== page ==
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beatrix1
Apr 05, 2011

Are wireless LANs finally secure?

What should my key concerns be?

jimlynch
10/20/2011
Hi beatrix1,

Here's a good overview of Wireless LAN security issues and options:

http://en.wikipedia.org/wiki/Wireless_LAN_security

You may find this helpful as it also covers security concerns.
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secubio
06/22/2011

the simple answer is no, not network, the problem is that wireless LANs is just a tools for IT tech

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spambait
05/31/2011

The short answer is NO.  It will never be.  No network, whether wired or wireless, or even based on flash memory cards, will ever be totally secured.

 

The real question is: Is the current security available good enough for your business.  And you know your business.  It is up to you to figure out what level of security is enough.

 

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Craig Mathias
04/05/2011

Short answer - yes, they are - sort of, anyway. We need to begin here with an important truth, however: there is no such thing as absolute security. Any security mechanism of any form can be compromised, because security, again, of any form, is simply designed to allow access only to authorized individuals, not block it altogether. Wireless-LAN security was a major problem in the early days of the technology, with the security mechanism in the standard (known as WEP) easily compromised. Today's WPA2-based security, however, is quite good, and works well to protect data as it traverses the airwaves. It is not, however, sufficient for enterprise-class applications.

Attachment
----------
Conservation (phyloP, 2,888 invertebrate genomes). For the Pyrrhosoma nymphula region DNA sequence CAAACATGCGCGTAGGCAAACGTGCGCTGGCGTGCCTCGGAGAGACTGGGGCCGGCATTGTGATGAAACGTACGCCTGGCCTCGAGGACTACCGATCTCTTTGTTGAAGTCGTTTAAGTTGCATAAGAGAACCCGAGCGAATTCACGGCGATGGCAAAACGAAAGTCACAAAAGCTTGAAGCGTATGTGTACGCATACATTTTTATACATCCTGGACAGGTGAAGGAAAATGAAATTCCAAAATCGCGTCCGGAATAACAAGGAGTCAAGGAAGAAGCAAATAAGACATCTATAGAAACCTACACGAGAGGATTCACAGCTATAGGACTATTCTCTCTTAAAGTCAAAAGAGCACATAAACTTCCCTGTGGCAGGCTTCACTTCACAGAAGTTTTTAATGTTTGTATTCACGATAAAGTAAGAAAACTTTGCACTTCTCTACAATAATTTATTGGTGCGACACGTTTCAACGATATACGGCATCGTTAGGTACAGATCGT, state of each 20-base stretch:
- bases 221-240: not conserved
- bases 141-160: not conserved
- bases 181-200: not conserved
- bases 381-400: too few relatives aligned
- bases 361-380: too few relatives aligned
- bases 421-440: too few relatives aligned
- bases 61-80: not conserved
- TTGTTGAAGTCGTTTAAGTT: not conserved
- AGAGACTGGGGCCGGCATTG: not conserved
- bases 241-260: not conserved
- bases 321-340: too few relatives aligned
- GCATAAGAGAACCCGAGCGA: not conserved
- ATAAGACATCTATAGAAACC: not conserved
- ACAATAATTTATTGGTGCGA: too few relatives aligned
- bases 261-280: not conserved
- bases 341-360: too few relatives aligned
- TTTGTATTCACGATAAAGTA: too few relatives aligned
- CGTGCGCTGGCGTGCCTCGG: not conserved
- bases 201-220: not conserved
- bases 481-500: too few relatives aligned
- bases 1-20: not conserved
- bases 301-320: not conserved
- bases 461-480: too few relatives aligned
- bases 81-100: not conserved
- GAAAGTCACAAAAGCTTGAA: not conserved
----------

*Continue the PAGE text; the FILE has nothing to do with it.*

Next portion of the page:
And the reason for this is that only the airwaves are protected. The airlink (as it is known) between client and AP is consequently difficult to compromise, but data on either side of the link (e.g., stored on a mobile device or moving over the non-WLAN part of the network) isn't secured by WPA2. For this reason, we recommend that all effective security mechanisms (a) use good airlink encryption, with WPA2-Enterprise sufficient in most cases), (b) use strong authentication (some form of 802.1x is usually acceptable for this purpose, but we recommend two-factor authentication wherever possible), (c) use an end-to-end VPN covering all network links between client and server, and (d) that sensitive data (as defined in a firm's Security Policy - you do have one of those, and review it every six months, right?) be encrypted wherever it resides - on a server, or on a mobile device. As you can see, wireless security pales in comparison to network security, and that a good network-security strategy is essential no matter what wireless security is in place.

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